Tony, given Kael's celebrated adoration of Last Tango and a number of other very frankly sexual movies, I don't think we can accuse her of having retrograde sexual mores. (I realize you weren't saying that, I'm just continuing the thoughts.) Kael saw the extended topless shot as tacky, and emblematic of what she though of as Forman's general lack of visual elegance.

As for Blue Velvet, I think even those movie's die-hard fans (I'm not one, I have to say--found it a slog in parts) would have to admit that the Rossellini scene was harsh, even down to the pitiless shot of her scoliosis scar. (Anyone who read Ingrid Bergman's account of how Isabella got that scar would have cringed even harder, as I did.) I don't recall Ebert's whole critique of the movie, but he wasn't the only one who thought it was too much. All that said, despite the fact that I wasn't crazy about Blue Velvet, I didn't think the nude scene was crude or mocking. It fit with the rest of Lynch's vision, and I'm sure Rossellini saw it that way and played it that way.

There's something leering about the scene in Ragtime, though, that Kael pretty much nailed. It's interesting that Forman is a European director; Americans are not the only ones who have an adolescent approach to sexuality at times. On TV5 I have seen some pretty juvenile French farces too, and as I recall My Father the Hero is based on a French film that apparently was't much better.

The trouble with mainstream American films is that they are so often made by and for an adolescent or barely post-adolescent mindset. It isn't just the approach to sex that lacks depth or a broad adult perspective--it is love and romance as well. One of the many things I like about older American films is that I find more of a mature perspective about men and women and love in an old Bette Davis vehicle than I do in all of (for example) Steven Spielberg, great director though he is on occasion.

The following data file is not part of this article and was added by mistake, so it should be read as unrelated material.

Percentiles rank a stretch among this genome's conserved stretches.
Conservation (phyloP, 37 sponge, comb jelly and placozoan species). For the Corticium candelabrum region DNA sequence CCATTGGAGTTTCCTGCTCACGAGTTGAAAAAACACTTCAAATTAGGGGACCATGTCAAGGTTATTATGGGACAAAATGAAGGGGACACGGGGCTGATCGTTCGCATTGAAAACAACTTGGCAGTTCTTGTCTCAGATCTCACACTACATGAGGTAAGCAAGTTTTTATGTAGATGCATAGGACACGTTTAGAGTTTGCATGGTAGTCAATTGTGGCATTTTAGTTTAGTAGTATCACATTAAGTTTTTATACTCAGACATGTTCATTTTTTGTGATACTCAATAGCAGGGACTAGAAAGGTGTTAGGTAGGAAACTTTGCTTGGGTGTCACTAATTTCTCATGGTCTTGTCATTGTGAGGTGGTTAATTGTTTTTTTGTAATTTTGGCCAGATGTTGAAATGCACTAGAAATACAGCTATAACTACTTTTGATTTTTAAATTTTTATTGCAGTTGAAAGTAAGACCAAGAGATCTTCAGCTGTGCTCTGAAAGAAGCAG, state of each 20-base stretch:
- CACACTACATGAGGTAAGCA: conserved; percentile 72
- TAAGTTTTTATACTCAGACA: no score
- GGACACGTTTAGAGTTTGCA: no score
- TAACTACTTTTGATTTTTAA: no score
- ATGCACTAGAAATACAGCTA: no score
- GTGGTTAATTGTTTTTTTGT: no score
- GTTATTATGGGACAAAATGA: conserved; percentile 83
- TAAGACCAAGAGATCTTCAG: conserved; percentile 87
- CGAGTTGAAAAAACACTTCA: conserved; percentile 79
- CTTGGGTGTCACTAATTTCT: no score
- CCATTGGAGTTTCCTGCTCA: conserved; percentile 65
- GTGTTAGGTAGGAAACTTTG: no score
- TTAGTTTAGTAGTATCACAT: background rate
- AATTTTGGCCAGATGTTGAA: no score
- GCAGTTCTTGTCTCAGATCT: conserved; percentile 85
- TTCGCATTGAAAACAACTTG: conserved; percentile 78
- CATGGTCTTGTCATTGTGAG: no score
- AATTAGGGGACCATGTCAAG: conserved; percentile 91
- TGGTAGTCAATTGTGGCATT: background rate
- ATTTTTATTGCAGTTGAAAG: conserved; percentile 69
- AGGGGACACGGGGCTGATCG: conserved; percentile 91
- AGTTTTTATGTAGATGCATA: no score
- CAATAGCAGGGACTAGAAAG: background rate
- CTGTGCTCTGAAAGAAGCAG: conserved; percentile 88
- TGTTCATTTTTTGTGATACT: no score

Glenn Kenny

@ Campaspe: I had hoped to find Kael's consideration of "Ragtime" in the collection "For Keeps," but alas, it isn't there; the considerations of McGovern therein are confined to her ornamental role in "Ordinary People" and her absolutely hapless turn in "Once Upon A Time In America."

I'm not a big booster of "Ragtime," but I find the cited scene more sardonic than leering. As for "Blue Velvet"...well, Christ. It is what it is, and writers much better than myself (David Foster Wallace, for one) have spent a lot of time racking their brains over Lynch's motivations, methods and results, without ever coming up with answers that would make any of us completely comfortable in our living rooms, kitchens, and so on. It might be worth noting that Isabella R., an active and idiosyncratic artist in her own right, has never denounced, or renounced, David L. In any event, it's a whole different ball field than the one in which Katherine H. plays, which is not to dis her. Still.

A friend who has seen the French version of "My Father The Hero" tells me that it's actually less leeringly gross than the American remake. WHich speaks to Jeff Pickett's plaint, I think.

Oy! I try to amuse, and open up a much more interesting can of worms. I think that's really one of the things this blog is good for!...